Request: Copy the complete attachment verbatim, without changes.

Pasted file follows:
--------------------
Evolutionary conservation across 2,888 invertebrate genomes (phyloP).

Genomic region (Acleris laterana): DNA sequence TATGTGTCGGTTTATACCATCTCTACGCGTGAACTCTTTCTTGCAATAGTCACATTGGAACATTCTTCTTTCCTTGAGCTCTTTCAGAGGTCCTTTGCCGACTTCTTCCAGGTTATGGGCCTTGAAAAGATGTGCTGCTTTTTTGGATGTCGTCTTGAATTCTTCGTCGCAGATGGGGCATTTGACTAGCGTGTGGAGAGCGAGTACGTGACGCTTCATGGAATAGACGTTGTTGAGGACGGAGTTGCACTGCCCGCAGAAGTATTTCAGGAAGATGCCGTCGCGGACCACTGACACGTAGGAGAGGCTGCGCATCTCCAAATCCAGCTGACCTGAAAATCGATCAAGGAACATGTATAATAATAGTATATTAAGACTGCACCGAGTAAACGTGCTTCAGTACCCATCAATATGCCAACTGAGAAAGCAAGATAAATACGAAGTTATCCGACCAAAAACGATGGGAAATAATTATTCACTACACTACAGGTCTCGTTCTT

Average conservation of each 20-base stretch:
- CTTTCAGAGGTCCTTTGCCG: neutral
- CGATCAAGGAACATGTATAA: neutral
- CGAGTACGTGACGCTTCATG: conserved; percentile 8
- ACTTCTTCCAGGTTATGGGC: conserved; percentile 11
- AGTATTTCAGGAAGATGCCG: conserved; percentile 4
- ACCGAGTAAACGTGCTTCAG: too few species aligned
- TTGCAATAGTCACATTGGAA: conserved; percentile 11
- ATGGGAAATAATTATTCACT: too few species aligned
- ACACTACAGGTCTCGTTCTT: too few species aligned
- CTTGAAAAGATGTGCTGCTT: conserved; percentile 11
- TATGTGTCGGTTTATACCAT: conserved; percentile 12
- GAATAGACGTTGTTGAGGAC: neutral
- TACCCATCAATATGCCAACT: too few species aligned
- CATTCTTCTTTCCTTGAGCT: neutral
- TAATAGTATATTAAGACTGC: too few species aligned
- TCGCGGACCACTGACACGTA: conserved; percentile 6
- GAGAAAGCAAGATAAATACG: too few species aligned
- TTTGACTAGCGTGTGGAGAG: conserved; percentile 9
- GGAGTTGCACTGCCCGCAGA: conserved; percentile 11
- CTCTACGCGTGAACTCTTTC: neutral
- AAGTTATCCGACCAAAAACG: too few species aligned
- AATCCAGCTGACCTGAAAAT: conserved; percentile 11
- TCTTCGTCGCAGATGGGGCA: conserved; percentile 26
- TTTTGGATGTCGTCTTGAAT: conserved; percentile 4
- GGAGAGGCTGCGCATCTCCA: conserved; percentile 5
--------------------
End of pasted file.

Evolutionary conservation across 2,888 invertebrate genomes (phyloP).

Genomic region (Acleris laterana): DNA sequence TATGTGTCGGTTTATACCATCTCTACGCGTGAACTCTTTCTTGCAATAGTCACATTGGAACATTCTTCTTTCCTTGAGCTCTTTCAGAGGTCCTTTGCCGACTTCTTCCAGGTTATGGGCCTTGAAAAGATGTGCTGCTTTTTTGGATGTCGTCTTGAATTCTTCGTCGCAGATGGGGCATTTGACTAGCGTGTGGAGAGCGAGTACGTGACGCTTCATGGAATAGACGTTGTTGAGGACGGAGTTGCACTGCCCGCAGAAGTATTTCAGGAAGATGCCGTCGCGGACCACTGACACGTAGGAGAGGCTGCGCATCTCCAAATCCAGCTGACCTGAAAATCGATCAAGGAACATGTATAATAATAGTATATTAAGACTGCACCGAGTAAACGTGCTTCAGTACCCATCAATATGCCAACTGAGAAAGCAAGATAAATACGAAGTTATCCGACCAAAAACGATGGGAAATAATTATTCACTACACTACAGGTCTCGTTCTT

Average conservation of each 20-base stretch:
- CTTTCAGAGGTCCTTTGCCG: neutral
- CGATCAAGGAACATGTATAA: neutral
- CGAGTACGTGACGCTTCATG: conserved; percentile 8
- ACTTCTTCCAGGTTATGGGC: conserved; percentile 11
- AGTATTTCAGGAAGATGCCG: conserved; percentile 4
- ACCGAGTAAACGTGCTTCAG: too few species aligned
- TTGCAATAGTCACATTGGAA: conserved; percentile 11
- ATGGGAAATAATTATTCACT: too few species aligned
- ACACTACAGGTCTCGTTCTT: too few species aligned
- CTTGAAAAGATGTGCTGCTT: conserved; percentile 11
- TATGTGTCGGTTTATACCAT: conserved; percentile 12
- GAATAGACGTTGTTGAGGAC: neutral
- TACCCATCAATATGCCAACT: too few species aligned
- CATTCTTCTTTCCTTGAGCT: neutral
- TAATAGTATATTAAGACTGC: too few species aligned
- TCGCGGACCACTGACACGTA: conserved; percentile 6
- GAGAAAGCAAGATAAATACG: too few species aligned
- TTTGACTAGCGTGTGGAGAG: conserved; percentile 9
- GGAGTTGCACTGCCCGCAGA: conserved; percentile 11
- CTCTACGCGTGAACTCTTTC: neutral
- AAGTTATCCGACCAAAAACG: too few species aligned
- AATCCAGCTGACCTGAAAAT: conserved; percentile 11
- TCTTCGTCGCAGATGGGGCA: conserved; percentile 26
- TTTTGGATGTCGTCTTGAAT: conserved; percentile 4
- GGAGAGGCTGCGCATCTCCA: conserved; percentile 5